Taiwan will officially sound off on marriage equality after election officials certified signatures to get a national referendum on the November ballot.
On Tuesday, representatives with the Central Election Commission (CEC) confirmed to Reuters that petitions calling for a plebiscite vote on banning same-sex marriage were accepted. In August, INTO was the first to report that signature gatherers with the Happiness of the Next Generation Alliance, a conservative, anti-LGBTQ group, had crossed the necessary threshold of 280,000 signatures to put the issue up for public consideration.
After previous referendum campaigns were criticized for signing the names of dead people to petitions, election officials spent six weeks combing through the 700,000 signatures submitted to the commission.
Enough were deemed valid to allow the referendum to move forward.
In November, voters will now be tasked with weighing in on three different proposals put forward by petitioners. The first asks voters whether the Taiwanese should ban same-sex marriages under its Civil Code. Currently, Article 971 defines marriage as “an agreement… made by the male and the female parties in their own concord.”
The second would create a separate law offering some relationship recognition to same-sex couples, similar to domestic partnerships or civil unions. The last asks whether educators should teach LGBTQ-inclusive curricula in schools.
Happiness of the Next Generation Alliance claimed these issues impact “Taiwan’s moral principles and family values.”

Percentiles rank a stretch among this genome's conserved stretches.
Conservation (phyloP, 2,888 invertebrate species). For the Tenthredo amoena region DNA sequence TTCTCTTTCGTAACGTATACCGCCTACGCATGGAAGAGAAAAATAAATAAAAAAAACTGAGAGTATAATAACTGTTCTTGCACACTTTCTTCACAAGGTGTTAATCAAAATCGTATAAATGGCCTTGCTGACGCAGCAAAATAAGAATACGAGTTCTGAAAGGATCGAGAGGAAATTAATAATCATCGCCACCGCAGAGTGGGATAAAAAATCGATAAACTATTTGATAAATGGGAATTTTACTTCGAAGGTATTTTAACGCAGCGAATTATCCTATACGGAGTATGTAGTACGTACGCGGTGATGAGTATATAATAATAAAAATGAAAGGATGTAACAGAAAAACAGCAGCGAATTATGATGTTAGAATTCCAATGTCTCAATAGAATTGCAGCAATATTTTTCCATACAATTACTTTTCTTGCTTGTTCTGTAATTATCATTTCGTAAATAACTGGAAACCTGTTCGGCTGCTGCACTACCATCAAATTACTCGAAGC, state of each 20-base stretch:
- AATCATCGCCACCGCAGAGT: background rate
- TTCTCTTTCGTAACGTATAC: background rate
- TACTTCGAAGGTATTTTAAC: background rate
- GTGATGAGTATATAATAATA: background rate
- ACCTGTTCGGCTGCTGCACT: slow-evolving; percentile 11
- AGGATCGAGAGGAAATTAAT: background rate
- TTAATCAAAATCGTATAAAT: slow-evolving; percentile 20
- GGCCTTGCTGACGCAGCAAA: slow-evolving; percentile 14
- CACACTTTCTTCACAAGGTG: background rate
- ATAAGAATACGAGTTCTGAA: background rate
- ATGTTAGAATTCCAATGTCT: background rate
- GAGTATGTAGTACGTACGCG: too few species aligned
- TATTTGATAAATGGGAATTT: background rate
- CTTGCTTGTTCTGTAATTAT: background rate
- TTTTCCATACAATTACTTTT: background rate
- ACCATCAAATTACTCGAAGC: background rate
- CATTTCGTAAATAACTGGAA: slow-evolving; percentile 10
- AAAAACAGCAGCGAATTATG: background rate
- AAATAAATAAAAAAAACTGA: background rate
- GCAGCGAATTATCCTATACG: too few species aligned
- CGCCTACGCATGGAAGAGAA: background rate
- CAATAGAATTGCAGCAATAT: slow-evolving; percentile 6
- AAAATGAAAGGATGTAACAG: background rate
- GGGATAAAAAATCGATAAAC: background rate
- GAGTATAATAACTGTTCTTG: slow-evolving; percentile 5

In June 2017, Taiwan became the first Asian municipality to move toward full legal recognition after its constitutional court ruled that prohibitions on same-sex marriage are unconstitutional. Although the decision did not serve to automatically legalize marriage equality, judges called the freedom to marry a “fundamental right” in an 11-page ruling.
But if voters reject marriage equality next month, Taiwan could also claim the dubious honor of being the first Asian locality to ban same-sex unions at the ballot box.
While election day is more than 44 days away, early indications suggest it’s unlikely Taiwanese citizens will choose to overturn the court’s marriage equality ruling. In a poll of over 200,000 people conducted by the Ministry of Justice in 2015, nearly 71 percent favored legalizing same-sex partnerships.
The almost three-quarters of Taiwanese who support marriage equality may also have the chance to sound off on their own plebiscite next month.
According to Taiwan News, LGBTQ advocates responded to the anti-equality campaign by putting forward their own referenda. The first would ask voters if they “agree” that same-sex marriages should be legalized as part of the Civil Code. The second would affirm that LGBTQ related topics should be taught under the Gender Equality Education Act.
Essentially, these referenda invert the conservative proposals in order to affirm the local queer and trans communities.
The Central Election Commission confirmed earlier this week that more than 438,000 people signed on to support the pro-LGBTQ campaign. Officials are expected to validate the final tally on Tuesday.
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